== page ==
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5 Things You Need To Know Before Taking The Cambridge CAE or FCE Exam

July 8, 2017

Are you taking the Cambridge CAE or FCE Exam soon? Studying can be stressful, and so is test day! How should you study? What should you study? And what should you expect on test day? There are so many questions students have! Here are 5 things you need to know before taking the Cambridge CAE or FCE Exam.

5 Things You Need To Know Before Taking The Cambridge CAE or FCE Exam

There is a right way to study

Cambridge CAE and FCE exams have four official parts: Reading and Use of English, Writing, Listening, and Speaking. In each of these parts (called “modules”), there are many smaller parts; for example, Reading and Use of English for FCE has 7 parts (8 for CAE); Speaking has 4 parts, Listening has 4 . . . it’s a complicated test! Many students do not know where to begin.

Self-study is possible using the materials Cambridge has purchased. However, with such a complex test and so many parts, students often get confused . . . plus, there is no way to improve your speaking with self-study. A qualified instructor is necessary to help you understand each part of the test and the tips and tricks for passing each section. A teacher will also help you improve your pronunciation and speaking confidence.

On test day, know what to bring (and what not to bring)

Make sure you bring your valid photo ID, pencils, and erasers to the test. Electronics cannot be brought into the room, so if you want to watch the time, bring a watch (or use the clock that will be in the room). Food and drinks are also not allowed.

For more information, read these documents about Exam Day Tips for the paper-based test and the Speaking Module. They are from Cambridge ESOL.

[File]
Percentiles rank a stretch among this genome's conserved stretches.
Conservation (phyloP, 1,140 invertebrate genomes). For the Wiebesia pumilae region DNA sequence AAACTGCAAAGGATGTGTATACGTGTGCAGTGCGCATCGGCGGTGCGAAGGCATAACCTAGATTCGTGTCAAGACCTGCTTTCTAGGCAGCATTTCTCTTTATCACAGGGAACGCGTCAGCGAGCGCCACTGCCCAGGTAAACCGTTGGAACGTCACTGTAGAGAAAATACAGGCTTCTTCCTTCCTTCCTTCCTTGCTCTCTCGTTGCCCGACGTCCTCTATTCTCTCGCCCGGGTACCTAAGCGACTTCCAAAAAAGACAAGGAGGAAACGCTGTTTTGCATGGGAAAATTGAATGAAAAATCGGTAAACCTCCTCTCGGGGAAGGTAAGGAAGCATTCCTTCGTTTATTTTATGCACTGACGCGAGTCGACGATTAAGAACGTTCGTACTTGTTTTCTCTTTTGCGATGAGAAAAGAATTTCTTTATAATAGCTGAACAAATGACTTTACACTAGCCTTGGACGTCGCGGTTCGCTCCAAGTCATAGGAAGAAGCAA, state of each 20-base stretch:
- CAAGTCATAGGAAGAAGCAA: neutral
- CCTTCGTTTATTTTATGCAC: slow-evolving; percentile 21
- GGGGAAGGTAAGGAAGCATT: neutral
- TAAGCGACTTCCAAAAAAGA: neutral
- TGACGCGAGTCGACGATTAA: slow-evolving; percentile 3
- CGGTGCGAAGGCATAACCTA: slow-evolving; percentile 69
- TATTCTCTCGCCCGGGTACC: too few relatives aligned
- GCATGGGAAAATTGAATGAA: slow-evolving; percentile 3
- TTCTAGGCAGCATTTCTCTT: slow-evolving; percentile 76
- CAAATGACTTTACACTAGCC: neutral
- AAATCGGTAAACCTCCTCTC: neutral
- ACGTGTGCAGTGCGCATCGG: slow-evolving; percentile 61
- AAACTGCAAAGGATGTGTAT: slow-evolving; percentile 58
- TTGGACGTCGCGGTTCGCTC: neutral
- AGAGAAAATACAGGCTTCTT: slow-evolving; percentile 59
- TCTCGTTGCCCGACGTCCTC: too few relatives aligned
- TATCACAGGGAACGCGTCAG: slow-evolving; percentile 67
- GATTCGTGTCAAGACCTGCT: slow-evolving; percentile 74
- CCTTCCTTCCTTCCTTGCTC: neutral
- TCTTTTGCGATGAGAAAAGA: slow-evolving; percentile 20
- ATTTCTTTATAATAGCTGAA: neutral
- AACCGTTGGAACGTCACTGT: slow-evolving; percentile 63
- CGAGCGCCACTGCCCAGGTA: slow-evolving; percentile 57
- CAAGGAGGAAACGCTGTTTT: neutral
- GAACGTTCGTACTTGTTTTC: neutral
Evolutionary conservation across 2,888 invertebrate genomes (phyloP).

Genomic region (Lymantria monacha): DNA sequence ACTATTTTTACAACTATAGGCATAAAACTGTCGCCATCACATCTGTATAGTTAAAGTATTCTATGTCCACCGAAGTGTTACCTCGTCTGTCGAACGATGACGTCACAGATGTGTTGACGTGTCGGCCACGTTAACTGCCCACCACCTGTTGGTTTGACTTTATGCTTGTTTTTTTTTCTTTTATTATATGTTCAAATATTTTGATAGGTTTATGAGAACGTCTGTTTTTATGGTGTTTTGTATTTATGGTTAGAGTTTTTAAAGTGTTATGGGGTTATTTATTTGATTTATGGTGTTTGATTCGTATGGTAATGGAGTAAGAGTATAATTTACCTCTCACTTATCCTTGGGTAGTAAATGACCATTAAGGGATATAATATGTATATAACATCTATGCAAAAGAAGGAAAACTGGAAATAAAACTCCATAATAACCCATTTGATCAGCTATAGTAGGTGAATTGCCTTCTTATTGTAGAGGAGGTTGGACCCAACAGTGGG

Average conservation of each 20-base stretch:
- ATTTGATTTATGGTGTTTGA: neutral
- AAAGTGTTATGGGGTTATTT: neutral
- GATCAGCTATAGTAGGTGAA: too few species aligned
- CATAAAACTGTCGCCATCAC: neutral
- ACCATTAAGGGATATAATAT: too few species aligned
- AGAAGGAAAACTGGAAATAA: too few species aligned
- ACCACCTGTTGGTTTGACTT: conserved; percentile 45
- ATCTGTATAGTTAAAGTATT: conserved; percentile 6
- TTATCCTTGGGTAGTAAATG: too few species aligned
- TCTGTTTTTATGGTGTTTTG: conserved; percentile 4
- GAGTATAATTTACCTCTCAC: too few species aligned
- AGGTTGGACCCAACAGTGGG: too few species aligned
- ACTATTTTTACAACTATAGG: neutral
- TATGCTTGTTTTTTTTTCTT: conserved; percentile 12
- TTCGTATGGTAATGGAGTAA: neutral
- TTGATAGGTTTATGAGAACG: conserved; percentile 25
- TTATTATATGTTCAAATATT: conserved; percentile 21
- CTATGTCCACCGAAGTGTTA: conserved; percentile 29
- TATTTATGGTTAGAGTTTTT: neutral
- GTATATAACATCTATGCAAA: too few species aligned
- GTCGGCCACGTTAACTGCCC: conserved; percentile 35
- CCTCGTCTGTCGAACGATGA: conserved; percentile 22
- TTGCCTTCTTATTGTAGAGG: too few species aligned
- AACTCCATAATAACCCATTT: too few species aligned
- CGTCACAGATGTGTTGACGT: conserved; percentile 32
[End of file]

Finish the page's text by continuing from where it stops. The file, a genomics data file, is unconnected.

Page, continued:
Exam Day Tips, Paper-Based Test

Exam Day Tips, Speaking Module

You can also read Cambridge’s official Summary of Test Day Regulations for Candidates.

Understanding the test format saves time

Picture this: the Speaking Module recording begins, and the beginning of the recording is the instructions for the test. If you know the test rules, you do not have to listen to this portion of the test: instead, you have extra time to read the contents of the test.

For some, the test format is a little strange; for example, in the CAE Reading and Use of English Part 4, you must rewrite a sentence. Half of the new sentence is already written: you must use one given word plus 2-5 more words to complete the second sentence. What a strange format! If you know this in advance and have practiced this many times, this section is not a problem . . . but if you’ve only seen it a few times, you will probably have to read the instructions again. This is a waste of precious time.

5 Things You Need To Know Before Taking The Cambridge CAE or FCE Exam

When you consider that the entire test has many different parts (and that each part has different instructions and rules), then you see how understanding the test format saves time.

You can request your partner for the Speaking Module

Did you know that you can request your partner for the Speaking Module? You can! Talk to your Cambridge instructor about how to do this.

If you do not request your partner, you can still know who your assigned partner is before the speaking test. This gives you time to meet your partner and practice, which is very important to do before test day.

If you are assigned a partner who is very shy, check out our article on How To Deal With A Shy Speaking Test Partner.

Knowing what Cambridge wants will improve your score

Many parts of the Cambridge Exams (like Writing and Speaking) are not “right” or “wrong”; therefore, they are graded by trained teachers. But how are these instructors grading your test? Knowing what Cambridge wants will improve your score.

For example, the Writing Module is graded on the following:

Content (Did you answer the prompt? Did you include enough information?)

Communicative Achievement (Did you create the letter, report, review, essay, etc. as you were instructed? Did you correctly present your ideas to the reader?)

Organisation (Are your sentences and paragraphs well connected?)

Language (Did you use appropriate vocabulary, and a wide range of vocabulary? Did you use varying and complex sentence structures?).

A good Cambridge instructor will base his or her lessons on these things so that you have the tools you need to succeed in each module. Once you have these tools, you will use them as you write . . . and your score will improve.

Converse International School of Languages has been a trusted Cambridge Testing Centre for over 25 years and is proud to provide quality English instruction in small classes (no more than 8 students). To learn more about our Cambridge FCE and CAE programs, contact us.

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